What makes the argument so fascinating is that each album has so many strengths to draw upon. Purple was more commercially viable, lending us tracks like 'Vasoline,' 'Big Empty,' and the magnus opus 'Interstate Love Song.' ("Only yesterday you lieeeeed!"). Additionally, Scott Weiland seemed to permanently transform his voice to a much higher (but appealing) register on this album.
Core, on the other hand, was the debut culmination of a band that sounded a lot like grunge rockers Pearl Jam at the time---but when really examined, didn't really sound like Pearl Jam at all. STP's music, even in its earliest stage, was more cleaned up, more primed for radio than Pearl Jam's Ten and Vs. ever seemed to be. Sure, STP's 'Dead and Bloated' and 'Sex Type Thing' seemed laden with punked-out anger, but Pearl Jam's 'Go' and 'Animal' were even angrier. And to top it all off, Core took a page out of the Dark Side of the Moon playbook with instrumental transitions that segued tracks like 'Wicked Garden' to 'Sin.,' and 'Plush' to 'Crackerman.'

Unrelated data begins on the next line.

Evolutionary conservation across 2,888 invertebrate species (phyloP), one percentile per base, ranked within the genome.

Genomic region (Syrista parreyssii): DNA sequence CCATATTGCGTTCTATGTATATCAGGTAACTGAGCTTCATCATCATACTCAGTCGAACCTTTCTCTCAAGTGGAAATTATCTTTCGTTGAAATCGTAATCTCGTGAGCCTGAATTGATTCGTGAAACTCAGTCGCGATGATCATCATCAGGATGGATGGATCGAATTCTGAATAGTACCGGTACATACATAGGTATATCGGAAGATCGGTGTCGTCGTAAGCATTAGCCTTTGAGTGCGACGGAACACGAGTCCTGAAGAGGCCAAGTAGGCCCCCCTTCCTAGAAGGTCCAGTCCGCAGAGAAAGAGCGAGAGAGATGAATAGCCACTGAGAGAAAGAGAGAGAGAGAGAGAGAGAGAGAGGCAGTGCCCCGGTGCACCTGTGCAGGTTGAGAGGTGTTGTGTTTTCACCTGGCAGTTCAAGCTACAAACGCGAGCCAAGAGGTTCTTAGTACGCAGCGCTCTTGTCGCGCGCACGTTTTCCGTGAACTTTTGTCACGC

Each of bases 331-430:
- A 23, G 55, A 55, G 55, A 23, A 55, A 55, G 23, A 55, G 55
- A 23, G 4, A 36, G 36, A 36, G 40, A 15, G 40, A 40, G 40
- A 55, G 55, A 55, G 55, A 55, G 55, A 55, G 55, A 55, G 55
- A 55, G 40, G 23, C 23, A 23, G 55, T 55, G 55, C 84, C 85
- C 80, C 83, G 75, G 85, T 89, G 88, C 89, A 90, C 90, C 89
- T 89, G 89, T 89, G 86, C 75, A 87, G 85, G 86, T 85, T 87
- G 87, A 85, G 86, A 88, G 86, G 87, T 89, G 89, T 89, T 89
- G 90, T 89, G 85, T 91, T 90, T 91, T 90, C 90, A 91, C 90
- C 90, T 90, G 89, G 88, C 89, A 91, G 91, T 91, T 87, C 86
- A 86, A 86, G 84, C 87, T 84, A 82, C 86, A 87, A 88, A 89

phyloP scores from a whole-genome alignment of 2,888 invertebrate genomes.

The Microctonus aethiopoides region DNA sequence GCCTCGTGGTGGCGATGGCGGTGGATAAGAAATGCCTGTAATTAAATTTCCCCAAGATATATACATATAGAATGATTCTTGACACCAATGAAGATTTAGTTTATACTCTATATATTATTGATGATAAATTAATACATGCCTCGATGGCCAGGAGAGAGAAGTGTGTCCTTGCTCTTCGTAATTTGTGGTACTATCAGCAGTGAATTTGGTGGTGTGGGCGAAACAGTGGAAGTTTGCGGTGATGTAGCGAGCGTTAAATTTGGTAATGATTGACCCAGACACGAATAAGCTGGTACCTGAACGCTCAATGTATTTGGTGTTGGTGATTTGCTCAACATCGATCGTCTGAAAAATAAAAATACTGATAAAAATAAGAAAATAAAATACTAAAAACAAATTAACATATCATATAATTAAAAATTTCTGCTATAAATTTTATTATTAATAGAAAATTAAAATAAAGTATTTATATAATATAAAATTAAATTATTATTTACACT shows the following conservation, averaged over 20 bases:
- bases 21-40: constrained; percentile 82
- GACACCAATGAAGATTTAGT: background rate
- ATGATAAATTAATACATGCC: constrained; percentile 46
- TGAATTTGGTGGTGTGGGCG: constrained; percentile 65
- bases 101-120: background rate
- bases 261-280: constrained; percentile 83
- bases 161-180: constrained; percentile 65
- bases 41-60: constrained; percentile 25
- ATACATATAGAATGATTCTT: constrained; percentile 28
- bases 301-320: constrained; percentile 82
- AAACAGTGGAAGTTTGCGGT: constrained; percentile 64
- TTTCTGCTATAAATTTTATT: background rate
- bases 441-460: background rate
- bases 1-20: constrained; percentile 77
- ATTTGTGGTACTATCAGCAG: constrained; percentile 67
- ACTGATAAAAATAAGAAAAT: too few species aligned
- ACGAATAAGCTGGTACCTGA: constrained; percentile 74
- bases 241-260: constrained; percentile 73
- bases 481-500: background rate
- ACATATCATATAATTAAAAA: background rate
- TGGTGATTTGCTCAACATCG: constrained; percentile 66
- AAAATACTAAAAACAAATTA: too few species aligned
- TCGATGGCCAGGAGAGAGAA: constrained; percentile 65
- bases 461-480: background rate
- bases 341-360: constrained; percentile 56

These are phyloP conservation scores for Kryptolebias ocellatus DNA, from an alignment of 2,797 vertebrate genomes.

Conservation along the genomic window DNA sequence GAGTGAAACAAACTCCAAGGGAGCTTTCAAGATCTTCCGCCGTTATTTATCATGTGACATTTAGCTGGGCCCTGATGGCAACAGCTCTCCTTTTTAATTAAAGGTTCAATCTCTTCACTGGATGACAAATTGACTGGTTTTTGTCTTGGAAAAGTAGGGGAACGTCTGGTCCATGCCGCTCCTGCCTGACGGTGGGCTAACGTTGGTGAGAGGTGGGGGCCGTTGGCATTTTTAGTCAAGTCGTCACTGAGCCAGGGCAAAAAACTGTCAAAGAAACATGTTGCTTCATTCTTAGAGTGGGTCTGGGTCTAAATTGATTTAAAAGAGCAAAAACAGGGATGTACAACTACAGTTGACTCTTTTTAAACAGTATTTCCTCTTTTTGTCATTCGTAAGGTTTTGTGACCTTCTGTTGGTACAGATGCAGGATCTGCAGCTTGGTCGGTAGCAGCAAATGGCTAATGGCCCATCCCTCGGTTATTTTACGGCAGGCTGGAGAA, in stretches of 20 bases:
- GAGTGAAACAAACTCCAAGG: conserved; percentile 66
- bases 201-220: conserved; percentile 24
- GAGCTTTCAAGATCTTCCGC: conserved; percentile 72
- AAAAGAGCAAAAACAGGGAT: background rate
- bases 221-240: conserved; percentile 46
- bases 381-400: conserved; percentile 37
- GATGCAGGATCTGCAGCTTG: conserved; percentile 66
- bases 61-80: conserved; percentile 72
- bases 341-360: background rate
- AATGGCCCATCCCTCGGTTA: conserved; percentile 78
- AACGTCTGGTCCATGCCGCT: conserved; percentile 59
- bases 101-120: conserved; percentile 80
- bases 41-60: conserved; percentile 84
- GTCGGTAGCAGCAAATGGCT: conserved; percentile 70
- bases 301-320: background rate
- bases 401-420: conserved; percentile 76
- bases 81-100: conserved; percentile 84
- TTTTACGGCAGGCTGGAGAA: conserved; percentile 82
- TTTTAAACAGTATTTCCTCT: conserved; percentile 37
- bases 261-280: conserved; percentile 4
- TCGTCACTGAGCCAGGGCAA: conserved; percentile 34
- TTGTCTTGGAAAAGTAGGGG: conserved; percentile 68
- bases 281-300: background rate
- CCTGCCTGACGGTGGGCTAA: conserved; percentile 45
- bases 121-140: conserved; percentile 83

When it comes to making the final decision between Core and Purple, the ultimate factor, for me, is the strength of the supplemental tunes: the non-singles. While Purple is certainly a classic album for the band, tracks like 'Army Ants' or 'Kitchenware and Candybars' seem too clean or too cloned from its immediate antecedent. (Does anyone not think that 'Kitchenware and Candybars' sounds like a 'Where the River Goes' part II??) Conversely, Core contains songs of passion and conviction, even if they do lack the studio cleanliness that Purple's 'Big Empty' perfects.
Regardless of where you may stand on the issue, I've included a song off each album: Core's 'Sin' and Purple's 'Still Remains,' for your own studies. Even if you may not possess a strong opinion either way, be sure to enjoy!